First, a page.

How exactly do fats exert their effect on your brain and mood? A quick look at your brain tells suggests why healthy fats are so vital to healthy brain function. About 2/3 of the human brain is composed of fat. The cell membranes that surround neurons (nerve cells), and the myelin sheath around nerve fibers, are also made up of fat. Healthy cell membranes need to be supple and pliable to allow neurotransmitters (the chemical signals between brain cells) to flow in and out of the cells.
At room temperature, omega-3 fatty acids and alpha-linoleic acid (ALA) are liquid. They contribute to healthy, flexible cell membranes. Trans fats, on the other hand, tend to be solid and rigid at room temperature. These solid fats contribute to cell membranes that are relatively impermeable. They prevent the smooth flow of neurotransmitters in and out of brain cells, and they keep waste products trapped inside cells. They make it harder for blood vessels to dilate so that blood flows in and out of cells. In addition, trans fats contribute to inflammation, an immune response that further interferes with healthy brain function.
Olive oil is a good food source of healthy, unsaturated fats, and research shows it promotes healthy brain function. In addition to its beneficial effect on mood, it seems to help preserve cognitive function as we age. In one study, Italian senior citizens who consumed extra-virgin olive oil as their main dietary fat were less likely to experience age-related cognitive decline, compared with people who ate less olive oil. "It seems that in the aging process there is an increasing demand for unsaturated fatty acids," concluded Antonio Capurso, PhD, one of the researchers in that study.
Here are some ways to feed your brain with healthy fats:
• Jettison the junk food. Avoid processed foods, which typically contain trans fats. You can check food labels; look for "trans fats," "trans fatty acids," or "hydrogenated oil." But know that foods can contain a small amount of trans fats and still say "0 trans fats" on the package—and those small amounts can add up. These foods are bad for your heart as well as your brain and your mood.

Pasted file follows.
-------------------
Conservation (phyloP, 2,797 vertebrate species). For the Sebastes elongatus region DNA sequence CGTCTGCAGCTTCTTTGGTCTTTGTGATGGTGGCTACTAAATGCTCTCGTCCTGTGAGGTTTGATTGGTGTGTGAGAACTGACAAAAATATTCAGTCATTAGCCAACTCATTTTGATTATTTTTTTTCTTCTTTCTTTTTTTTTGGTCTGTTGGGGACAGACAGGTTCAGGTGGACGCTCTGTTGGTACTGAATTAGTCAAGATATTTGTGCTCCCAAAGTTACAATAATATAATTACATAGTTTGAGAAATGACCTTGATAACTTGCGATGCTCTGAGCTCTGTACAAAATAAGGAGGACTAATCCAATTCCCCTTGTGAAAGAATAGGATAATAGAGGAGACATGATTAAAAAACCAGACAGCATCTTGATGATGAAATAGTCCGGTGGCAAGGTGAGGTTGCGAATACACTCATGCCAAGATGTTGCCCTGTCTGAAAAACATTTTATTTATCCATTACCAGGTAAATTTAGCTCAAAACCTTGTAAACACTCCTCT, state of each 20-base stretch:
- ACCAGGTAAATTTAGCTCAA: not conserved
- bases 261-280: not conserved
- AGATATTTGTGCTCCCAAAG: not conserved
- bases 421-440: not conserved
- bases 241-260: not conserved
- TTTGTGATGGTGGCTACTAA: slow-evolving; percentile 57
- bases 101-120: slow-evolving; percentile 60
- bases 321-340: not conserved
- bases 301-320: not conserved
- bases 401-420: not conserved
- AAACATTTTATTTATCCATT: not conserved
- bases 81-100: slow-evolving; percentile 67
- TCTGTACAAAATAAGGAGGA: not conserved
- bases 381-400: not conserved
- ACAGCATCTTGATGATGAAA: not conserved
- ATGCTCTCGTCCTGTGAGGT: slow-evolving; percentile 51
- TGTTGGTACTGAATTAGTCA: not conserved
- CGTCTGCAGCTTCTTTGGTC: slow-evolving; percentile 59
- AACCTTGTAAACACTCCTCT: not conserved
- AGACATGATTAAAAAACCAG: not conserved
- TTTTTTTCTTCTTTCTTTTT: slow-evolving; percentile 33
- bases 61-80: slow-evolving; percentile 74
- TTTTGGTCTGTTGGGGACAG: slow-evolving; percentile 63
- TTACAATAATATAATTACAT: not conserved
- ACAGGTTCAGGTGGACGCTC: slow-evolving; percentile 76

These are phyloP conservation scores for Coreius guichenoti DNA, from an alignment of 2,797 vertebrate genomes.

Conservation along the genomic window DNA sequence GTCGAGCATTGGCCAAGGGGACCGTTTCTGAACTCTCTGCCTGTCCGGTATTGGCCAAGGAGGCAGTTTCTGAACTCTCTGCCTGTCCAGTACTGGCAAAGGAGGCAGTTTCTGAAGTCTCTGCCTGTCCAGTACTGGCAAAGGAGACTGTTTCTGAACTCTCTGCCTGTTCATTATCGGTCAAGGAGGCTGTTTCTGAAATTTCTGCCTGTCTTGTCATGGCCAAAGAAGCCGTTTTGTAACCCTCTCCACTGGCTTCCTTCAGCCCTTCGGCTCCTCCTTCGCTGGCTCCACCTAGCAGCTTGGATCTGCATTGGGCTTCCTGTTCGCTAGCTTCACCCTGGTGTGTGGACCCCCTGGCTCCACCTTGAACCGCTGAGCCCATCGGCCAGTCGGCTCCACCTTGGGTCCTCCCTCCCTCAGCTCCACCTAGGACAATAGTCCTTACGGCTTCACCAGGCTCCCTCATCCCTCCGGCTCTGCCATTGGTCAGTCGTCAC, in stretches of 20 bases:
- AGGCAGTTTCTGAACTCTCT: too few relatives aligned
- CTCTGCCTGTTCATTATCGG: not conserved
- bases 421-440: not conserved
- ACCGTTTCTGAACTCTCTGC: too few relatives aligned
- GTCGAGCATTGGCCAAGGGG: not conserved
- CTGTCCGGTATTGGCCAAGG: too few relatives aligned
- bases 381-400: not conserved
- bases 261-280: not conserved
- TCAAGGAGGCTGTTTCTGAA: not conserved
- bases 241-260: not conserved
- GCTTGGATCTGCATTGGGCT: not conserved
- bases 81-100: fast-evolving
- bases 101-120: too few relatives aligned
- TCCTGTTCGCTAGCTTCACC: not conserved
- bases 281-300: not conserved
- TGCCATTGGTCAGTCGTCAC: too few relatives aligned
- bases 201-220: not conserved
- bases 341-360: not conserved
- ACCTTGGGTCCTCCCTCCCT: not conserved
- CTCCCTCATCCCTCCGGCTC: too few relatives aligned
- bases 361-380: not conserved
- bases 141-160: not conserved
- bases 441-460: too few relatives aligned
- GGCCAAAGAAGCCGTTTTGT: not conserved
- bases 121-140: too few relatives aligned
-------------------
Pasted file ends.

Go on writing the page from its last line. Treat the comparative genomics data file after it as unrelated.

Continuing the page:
• Eat a diet high in omega-3’s. Omega-3 fatty acids are found in fatty fish, such as salmon and omega-3-fortified eggs. You can also get omega-3’s from fish oil capsules. Rodale.com recommends fish that's responsibly harvested, such as Alaska wild salmon, and organic eggs.
• Pour on the olive oil. Use olive oil whenever you can. Try lots of recipes with olive oil and leafy greens for extra heart protection.
• Look at labels and avoid foods with hydrogenated fats. As mentioned, processed foods may contain trans fats even if the label doesn't say so. You're better off eating healthier food, and when you have to have to indulge your sweet tooth, finding food made without hydrogenated or trans fats. See our story on misleading food labels to help you navigate the supermarket shelves.
• Consume foods that are high in monounsaturated fats. There are plenty of ways to enjoy these healthy, brain-boosting fats. Options include avocados, peanuts, walnuts, almonds, pecans, mackerel, salmon, and herring.
Jeffrey Rossman, PhD, is director of life management at Canyon Ranch in Lenox, MA, and the author of The Mind-Body Mood Solution: The Breakthrough Drug-Free Program for Lasting Relief from Depression (Rodale Press, 2010).